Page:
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Dilaudid is an opioid pain medication that was initially approved by the FDA in 1984. Like many other opioid drugs, Dilaudid has contributed to a large number of drug overdose deaths in recent years. However, those who need help safely recovering from Dilaudid abuse and dependence can successfully do so with drug detox and behavioral therapy at a drug rehab center.
Here’s an overview of Dilaudid, its effects, statistics about its use, as well as information regarding how receiving addiction treatment can help people safely overcome opioid abuse and dependence.
What Is Dilaudid, and What Is It Used for?
Dilaudid is a narcotic pain reliever used to relieve moderate to severe pain. Dilaudid is the brand name for hydromorphone, which is also sold under the brand names Exalgo and Palladone. Hydromorphone is a highly potent opioid categorized as a Schedule II substance on the Controlled Substances Act alongside other potent opioids including oxycodone and fentanyl.
According to the DEA, Dilaudid is between two and eight times more potent than morphine, and produces greater sedative effects at a shorter duration. This drug is available in the form of a tablet, oral liquid, injectable solution, and rectal suppository. MedlinePlus reports that Dilaudid may be taken once every two to six hours based on the formulation being used, or once per day by patients using the extended-release formulation.
What Are the Effects of Dilaudid?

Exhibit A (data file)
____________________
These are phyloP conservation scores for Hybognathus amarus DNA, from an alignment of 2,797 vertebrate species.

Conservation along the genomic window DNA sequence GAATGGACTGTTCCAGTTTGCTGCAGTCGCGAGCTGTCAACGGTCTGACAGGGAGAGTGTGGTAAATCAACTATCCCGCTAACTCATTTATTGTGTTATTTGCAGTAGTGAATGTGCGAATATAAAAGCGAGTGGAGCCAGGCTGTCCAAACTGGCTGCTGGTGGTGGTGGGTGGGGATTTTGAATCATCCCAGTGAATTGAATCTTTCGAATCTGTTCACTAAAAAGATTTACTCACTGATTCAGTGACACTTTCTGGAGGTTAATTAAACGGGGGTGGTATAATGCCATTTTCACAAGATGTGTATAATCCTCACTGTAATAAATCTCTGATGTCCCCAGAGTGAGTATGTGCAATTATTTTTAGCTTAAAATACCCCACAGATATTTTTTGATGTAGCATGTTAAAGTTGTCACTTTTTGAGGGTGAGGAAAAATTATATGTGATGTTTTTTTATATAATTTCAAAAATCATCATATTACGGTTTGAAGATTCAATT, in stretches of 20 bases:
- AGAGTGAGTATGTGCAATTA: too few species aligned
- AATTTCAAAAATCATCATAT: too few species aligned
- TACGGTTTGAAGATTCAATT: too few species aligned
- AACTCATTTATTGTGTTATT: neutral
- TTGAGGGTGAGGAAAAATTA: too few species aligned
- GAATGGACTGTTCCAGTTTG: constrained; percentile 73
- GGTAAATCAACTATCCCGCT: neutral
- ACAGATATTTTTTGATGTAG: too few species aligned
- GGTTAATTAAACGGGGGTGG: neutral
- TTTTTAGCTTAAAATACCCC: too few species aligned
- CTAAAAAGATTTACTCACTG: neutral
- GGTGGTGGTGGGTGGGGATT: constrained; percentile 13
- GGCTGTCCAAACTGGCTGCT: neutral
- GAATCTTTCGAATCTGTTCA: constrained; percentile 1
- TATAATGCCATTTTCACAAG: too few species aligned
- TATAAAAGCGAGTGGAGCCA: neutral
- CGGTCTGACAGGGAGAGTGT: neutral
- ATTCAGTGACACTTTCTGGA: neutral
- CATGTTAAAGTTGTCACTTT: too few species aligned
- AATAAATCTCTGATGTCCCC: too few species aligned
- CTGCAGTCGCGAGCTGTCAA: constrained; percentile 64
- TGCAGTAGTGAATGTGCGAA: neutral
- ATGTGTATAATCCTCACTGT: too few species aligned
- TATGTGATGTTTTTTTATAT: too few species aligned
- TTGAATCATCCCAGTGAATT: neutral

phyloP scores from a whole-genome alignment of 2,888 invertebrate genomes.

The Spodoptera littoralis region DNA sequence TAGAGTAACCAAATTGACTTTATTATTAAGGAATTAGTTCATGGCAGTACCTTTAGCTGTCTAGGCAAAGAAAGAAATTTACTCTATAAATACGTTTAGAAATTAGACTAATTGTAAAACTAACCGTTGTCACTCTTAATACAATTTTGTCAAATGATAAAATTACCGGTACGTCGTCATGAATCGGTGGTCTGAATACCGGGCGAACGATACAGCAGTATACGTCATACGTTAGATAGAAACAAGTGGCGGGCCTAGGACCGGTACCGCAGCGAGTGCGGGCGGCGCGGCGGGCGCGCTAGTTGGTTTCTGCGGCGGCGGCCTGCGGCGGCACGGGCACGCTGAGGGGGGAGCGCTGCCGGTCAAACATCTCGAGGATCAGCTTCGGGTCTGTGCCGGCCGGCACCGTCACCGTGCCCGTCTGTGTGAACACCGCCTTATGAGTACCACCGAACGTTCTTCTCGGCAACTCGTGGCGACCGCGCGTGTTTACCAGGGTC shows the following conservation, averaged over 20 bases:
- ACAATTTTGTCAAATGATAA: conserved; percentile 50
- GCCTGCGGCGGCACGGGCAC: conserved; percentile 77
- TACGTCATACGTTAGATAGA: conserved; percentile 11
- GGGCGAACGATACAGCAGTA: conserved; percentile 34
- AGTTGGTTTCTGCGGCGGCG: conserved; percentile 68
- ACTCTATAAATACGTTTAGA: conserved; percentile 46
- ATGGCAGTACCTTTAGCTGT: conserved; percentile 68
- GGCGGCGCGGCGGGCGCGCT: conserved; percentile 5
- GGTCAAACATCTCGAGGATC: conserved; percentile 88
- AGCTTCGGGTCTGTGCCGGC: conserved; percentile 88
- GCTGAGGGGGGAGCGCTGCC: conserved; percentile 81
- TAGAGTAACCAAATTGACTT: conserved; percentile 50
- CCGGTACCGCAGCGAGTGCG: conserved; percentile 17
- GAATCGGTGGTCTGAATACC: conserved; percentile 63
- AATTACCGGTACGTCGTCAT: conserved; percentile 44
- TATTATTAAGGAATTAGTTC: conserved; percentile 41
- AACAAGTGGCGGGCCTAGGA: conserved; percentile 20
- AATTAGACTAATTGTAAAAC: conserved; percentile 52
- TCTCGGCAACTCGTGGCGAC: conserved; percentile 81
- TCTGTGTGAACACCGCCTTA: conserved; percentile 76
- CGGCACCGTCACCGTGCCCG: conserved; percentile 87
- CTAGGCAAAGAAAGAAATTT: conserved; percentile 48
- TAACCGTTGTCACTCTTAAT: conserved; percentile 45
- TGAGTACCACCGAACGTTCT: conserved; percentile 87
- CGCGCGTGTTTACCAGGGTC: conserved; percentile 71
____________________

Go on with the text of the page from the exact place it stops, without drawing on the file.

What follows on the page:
Dilaudid is an opioid medication that reduces pain by binding to opioid receptors in the brain and central nervous system that control the sensation of pain. In addition to reducing pain, Dilaudid may produce euphoria, relaxation, sedation, constipation, and cough suppression.
Those who use too much Dilaudid face the risk of an overdose, which is characterized by symptoms including severe respiratory depression, reduced heart rate, and loss of consciousness. Those who abruptly stop using Dilaudid without gradually tapering off the drug may experience withdrawal symptoms such as sweating, vomiting, and diarrhea. People who use Dilaudid and seek drug detox can often experience a more comfortable withdrawal on behalf of medications that reduce or eliminate opioid withdrawal symptoms.
Information About Dilaudid Abuse
Dilaudid is a highly potent opioid that can quickly lead to dependence and addiction in anyone who uses this drug, even for a short period. Here are recent statistics about Dilaudid abuse, as noted by the Deapartment of Justice.
- In 2012, there were a total of 3.9 million prescriptions for hydromorphone dispensed in the U.S.
- When sold on the streets illicitly, each 4 mg tablet of Dilaudid ranges in cost between $5 and $100.
- In 2011, results from a national survey showed that 1 million people in the U.S. aged 12 years and older had used Dilaudid for non-medical reasons.
- Visits to US emergency department rooms related to hydromorphone increased by 287% from 2005 to 2011, reports SAMHSA.
Treatments for Dilaudid Dependence and Addiction
Dilaudid dependence and addiction can be safely and effectively treated using drug detox and behavioral therapy at a drug rehab center.
Addiction treatment for Dilaudid usually begins with drug detox, which helps people safely withdraw from Dilaudid while facing a reduced risk of complications. Drug detox usually involves the use of medications like buprenorphine that relieve withdrawal symptoms, and takes place in a quiet, relaxing inpatient setting.
After drug detox, patients transition into a residential drug rehab program to receive evidence-based behavioral therapies for addiction. Behavioral therapy helps patients change negative attitudes and beliefs surrounding drug use so they can thrive and achieve long-term recovery following their rehab programs.
Dana Point Rehab Campus offers drug and alcohol detox, and a wide range of drug and alcohol rehab programs that are customized for each patient. Contact us today at 949.569.7517 to learn more about our luxury amenities and addiction treatment programs that can help you or a loved one experience a safe, long-term recovery from Dilaudid addiction.